Smith discusses some common problems encountered by libertarians when they defend their political beliefs in arguments.
George H. Smith
George H. Smith was formerly Senior Research Fellow for the Institute for Humane Studies, a lecturer on American History for Cato Summer Seminars, and Executive Editor of Knowledge Products. Smith's fourth and most recent book, The System of Liberty, was published by Cambridge University Press in 2013.
George H. Smith explains the defense of rights and other abstract political principles given by James Mackintosh, one of Burke’s most effective critics.
Smith explores the indispensable role of value commitments in our quest for knowledge.
George H. Smith explains why Burke predicted that the French Revolution would end in systematic violence.
Smith discusses the crucial difference between science and philosophy, and how human fallibility has been used to defend skepticism.
After criticizing Murray Rothbard’s interpretation of Edmund Burke’s first book, Smith summarizes Burke’s primary objections to rationalistic intellectuals.
Smith discusses the inevitability of holding some false beliefs and what can be done to minimize this problem.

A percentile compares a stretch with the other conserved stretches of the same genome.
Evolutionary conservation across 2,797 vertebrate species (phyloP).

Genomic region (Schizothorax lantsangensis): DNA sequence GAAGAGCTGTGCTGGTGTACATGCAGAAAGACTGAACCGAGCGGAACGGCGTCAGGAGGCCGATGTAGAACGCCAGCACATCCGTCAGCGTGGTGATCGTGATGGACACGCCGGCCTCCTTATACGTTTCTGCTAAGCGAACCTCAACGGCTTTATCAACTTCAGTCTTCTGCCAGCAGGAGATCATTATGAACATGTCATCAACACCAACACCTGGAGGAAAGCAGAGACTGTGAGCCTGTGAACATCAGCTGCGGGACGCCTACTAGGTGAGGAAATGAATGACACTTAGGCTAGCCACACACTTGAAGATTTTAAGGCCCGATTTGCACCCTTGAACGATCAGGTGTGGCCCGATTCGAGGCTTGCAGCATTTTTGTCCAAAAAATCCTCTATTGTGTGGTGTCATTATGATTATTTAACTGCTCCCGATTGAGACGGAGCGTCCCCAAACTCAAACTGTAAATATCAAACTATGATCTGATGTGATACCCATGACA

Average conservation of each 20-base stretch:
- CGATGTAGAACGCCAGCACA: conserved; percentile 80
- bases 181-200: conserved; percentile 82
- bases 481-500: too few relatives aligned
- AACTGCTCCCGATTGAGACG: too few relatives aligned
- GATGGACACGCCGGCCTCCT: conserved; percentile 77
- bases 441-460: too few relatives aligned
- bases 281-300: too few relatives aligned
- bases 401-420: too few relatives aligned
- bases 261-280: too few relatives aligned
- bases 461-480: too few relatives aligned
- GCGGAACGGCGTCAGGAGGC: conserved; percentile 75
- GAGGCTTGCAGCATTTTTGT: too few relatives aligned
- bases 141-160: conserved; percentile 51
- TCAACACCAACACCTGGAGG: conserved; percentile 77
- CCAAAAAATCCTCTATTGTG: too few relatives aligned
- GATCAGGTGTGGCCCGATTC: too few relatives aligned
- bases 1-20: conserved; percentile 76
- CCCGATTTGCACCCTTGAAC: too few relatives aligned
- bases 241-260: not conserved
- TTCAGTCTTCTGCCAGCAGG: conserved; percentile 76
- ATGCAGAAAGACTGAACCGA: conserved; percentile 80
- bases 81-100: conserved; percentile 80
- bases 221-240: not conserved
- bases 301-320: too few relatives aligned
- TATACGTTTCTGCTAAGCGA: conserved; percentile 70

Edmund Burke condemned the French Revolution as a “digest of anarchy.” What relevance does his critique have for the modern libertarian movement?
George H. Smith discusses the role of modern intellectuals in government.
Smith discusses the claim that some beliefs are immoral and the role of credibility in choosing our beliefs.
George H. Smith explores F. A. Hayek’s views on intellectuals, whom Hayek called professional secondhand dealers in ideas.
Smith discusses various meanings of “belief” and “doubt.”
A far-ranging discussion of the meanings of key terms in libertarianism, ideology, and the crucial elements needed for an understanding of individual freedom.
Smith criticizes the argument of W.K. Clifford that we have a duty to mankind to base our beliefs on the best available evidence.
George H. Smith begins his discussion of the need for an interdisciplinary approach to liberty by noting some hazards of academic specialization.
George H. Smith explains Rocker’s theory of why the ideas of classical liberalism were swamped by the rising tide of statism.
Smith resumes his discussion of whether beliefs per se can be immoral.
In Nationalism and Culture, a classic history of libertarian ideas, Rudolf Rocker uses the struggle of freedom against power as his theoretical framework.